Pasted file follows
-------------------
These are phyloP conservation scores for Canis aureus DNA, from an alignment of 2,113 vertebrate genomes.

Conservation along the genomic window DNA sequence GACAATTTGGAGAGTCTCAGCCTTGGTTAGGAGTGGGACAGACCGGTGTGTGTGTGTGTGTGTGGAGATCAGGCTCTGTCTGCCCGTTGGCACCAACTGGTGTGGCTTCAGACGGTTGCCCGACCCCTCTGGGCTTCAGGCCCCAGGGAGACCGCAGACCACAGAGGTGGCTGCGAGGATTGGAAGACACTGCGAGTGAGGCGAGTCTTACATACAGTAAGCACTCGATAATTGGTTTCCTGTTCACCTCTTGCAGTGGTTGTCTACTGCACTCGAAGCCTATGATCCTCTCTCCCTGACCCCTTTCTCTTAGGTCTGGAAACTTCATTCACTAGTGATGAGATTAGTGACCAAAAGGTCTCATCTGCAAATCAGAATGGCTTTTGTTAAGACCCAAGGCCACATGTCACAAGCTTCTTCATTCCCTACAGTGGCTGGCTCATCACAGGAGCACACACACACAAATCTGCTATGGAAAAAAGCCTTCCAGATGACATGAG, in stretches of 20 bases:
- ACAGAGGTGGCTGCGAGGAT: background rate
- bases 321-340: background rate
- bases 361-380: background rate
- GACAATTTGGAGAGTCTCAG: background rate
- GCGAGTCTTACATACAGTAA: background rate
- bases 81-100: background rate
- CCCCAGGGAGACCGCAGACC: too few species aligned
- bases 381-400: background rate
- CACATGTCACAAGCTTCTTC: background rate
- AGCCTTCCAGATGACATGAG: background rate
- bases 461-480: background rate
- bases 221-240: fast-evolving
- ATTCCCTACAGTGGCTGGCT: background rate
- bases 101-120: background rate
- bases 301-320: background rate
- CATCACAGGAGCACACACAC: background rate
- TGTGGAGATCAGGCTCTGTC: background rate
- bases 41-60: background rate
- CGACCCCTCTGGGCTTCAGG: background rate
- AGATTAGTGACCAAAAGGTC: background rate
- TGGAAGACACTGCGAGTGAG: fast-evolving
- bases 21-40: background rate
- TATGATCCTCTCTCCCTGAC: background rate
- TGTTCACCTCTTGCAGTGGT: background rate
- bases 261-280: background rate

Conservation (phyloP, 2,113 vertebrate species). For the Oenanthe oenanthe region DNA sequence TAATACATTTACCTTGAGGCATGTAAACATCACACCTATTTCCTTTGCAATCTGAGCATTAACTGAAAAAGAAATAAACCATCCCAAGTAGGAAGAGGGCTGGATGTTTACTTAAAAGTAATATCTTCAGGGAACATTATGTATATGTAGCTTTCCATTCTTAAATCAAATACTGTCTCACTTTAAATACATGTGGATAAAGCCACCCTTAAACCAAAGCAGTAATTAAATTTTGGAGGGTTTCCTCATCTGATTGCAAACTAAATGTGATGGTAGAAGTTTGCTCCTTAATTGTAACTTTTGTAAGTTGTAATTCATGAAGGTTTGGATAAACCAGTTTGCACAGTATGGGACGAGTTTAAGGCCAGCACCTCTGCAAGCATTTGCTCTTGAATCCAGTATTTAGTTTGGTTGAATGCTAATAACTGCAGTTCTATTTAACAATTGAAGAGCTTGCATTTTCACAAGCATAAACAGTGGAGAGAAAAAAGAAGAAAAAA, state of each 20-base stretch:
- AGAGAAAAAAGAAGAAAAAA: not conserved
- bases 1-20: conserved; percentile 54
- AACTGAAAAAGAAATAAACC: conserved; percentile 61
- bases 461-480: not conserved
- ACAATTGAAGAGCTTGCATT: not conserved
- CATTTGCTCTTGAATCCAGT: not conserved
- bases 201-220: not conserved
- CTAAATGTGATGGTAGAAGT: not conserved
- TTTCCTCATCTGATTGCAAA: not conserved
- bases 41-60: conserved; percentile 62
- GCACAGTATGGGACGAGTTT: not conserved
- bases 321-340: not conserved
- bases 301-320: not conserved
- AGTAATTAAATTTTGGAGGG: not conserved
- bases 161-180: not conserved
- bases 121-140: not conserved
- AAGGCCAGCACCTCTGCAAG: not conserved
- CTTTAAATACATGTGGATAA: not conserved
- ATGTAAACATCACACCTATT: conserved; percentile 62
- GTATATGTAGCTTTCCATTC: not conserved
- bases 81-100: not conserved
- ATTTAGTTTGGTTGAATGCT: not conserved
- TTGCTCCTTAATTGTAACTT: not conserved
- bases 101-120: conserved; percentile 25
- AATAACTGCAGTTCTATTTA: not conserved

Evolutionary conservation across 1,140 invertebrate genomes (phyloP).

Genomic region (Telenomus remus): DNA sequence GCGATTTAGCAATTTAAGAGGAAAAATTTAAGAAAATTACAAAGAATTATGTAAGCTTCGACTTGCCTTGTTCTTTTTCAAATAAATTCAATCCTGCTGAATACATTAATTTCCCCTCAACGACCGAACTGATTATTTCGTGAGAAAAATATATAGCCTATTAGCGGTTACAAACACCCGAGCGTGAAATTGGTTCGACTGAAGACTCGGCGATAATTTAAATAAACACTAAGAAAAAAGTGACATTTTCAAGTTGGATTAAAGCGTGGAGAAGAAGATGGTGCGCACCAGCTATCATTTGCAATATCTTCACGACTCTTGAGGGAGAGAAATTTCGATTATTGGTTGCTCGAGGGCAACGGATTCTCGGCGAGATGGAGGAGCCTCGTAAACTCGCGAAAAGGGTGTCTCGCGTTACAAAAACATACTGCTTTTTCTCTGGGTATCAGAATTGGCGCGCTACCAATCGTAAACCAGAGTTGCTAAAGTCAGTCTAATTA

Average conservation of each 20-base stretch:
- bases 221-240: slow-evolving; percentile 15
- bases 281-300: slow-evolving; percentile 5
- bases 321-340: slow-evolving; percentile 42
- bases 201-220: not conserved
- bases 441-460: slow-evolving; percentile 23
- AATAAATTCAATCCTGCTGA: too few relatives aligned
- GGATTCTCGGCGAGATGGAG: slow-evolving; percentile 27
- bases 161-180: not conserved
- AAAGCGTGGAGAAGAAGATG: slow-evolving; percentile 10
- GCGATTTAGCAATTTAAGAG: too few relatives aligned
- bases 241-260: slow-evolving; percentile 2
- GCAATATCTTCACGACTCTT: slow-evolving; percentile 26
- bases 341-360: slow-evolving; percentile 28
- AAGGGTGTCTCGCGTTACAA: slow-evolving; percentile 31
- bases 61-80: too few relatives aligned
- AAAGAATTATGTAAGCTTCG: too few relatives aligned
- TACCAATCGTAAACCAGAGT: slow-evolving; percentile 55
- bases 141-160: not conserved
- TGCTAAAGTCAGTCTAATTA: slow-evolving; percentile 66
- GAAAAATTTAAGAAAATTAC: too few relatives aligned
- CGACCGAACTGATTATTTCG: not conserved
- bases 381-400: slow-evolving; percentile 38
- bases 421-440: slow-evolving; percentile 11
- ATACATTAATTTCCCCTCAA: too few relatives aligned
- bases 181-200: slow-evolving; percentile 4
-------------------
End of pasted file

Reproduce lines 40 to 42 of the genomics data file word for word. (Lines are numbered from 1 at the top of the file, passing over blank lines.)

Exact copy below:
- bases 321-340: not conserved
- bases 301-320: not conserved
- AGTAATTAAATTTTGGAGGG: not conserved